Minimal Blog Post Cycle: My Workflow

I try not to overcomplicate my writing workflows. Here’s my current creative process.

Emily Hokett
6 min readMay 28, 2023
Woman writing in notebook beside a laptop
Photo by Soundtrap on Unsplash

I think of myself as a pretty fast writer. But, I am slow to publicly post my blogs. To give myself more unstructured time to sit with my writing, I’m posting monthly blogs in batches, normally around a common theme.

To help get into the habit of a publishing workflow, I developed a ritualized blog writing process. I try to commit to six basic steps. The process loosely follows this order: 1) brainstorm and draft, 2) revise and refine, 3) illustrate, 4) post, 5) announce, and 6) engage.

  1. Brainstorm and draft your blog.

    This is the fun part. The idea is where the excitement begins. This is the part where we can easily play with information, and the blog draft has immeasurable potential (Is it a blog, even? It could be a book). At this point, we decide what we want to do with a topic.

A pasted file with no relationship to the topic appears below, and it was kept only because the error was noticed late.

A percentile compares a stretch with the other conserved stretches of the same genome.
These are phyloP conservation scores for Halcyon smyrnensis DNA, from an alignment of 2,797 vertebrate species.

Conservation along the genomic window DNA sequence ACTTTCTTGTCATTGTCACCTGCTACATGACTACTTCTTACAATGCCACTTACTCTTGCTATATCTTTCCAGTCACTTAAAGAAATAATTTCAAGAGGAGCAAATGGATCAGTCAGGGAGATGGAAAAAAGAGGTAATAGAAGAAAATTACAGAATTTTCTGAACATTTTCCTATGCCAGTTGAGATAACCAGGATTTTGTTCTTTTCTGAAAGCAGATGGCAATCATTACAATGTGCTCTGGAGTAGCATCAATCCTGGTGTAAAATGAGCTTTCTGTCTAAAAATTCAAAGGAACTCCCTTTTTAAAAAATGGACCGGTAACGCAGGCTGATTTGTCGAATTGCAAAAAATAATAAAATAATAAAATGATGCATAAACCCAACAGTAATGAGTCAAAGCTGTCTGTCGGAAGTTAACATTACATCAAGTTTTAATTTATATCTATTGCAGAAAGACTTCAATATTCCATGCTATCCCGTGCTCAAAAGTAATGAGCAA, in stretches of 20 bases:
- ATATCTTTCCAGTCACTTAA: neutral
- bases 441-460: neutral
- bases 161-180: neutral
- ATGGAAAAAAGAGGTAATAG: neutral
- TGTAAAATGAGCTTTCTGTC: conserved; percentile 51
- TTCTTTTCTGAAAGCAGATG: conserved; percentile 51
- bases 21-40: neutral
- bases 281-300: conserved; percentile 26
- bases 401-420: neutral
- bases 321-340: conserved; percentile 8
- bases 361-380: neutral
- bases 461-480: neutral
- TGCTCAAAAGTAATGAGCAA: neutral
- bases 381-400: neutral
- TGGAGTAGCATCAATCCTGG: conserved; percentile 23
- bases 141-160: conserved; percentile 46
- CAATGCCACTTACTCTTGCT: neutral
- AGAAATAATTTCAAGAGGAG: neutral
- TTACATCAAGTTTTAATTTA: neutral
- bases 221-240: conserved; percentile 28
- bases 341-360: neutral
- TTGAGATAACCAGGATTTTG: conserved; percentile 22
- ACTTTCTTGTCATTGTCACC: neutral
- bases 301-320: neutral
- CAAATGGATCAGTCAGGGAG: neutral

Austin Kleon recommends that writers start with paper before moving to digital platforms. He leans into the initial mess of analog ideation and drafting. These days, my ideas typically start in my physical notebooks or handwritten notes in the Goodnotes app. In any case, the ability to get “messy” with your ideas is important. The idea stage is where you want to use your hands, move information around, play with sticky notes and index cards, highlight, color, underline, etc.

    Then, once you have a solid and contained idea, you draft your piece. I normally start with an outline, either drawn out by hand, mind mapped, or typed up.
  2. Revise and refine the content.

    Revisions are not quite as fun. During revision, we start to get serious. We have to take a critical look at our writing. We criticize the prose. In doing so, we refine it, remove unnecessary text, and restructure it. This often takes considerable time. Some writers revise for a day. Others, like myself, take months, but the revision may even span years, depending on the project and external circumstances.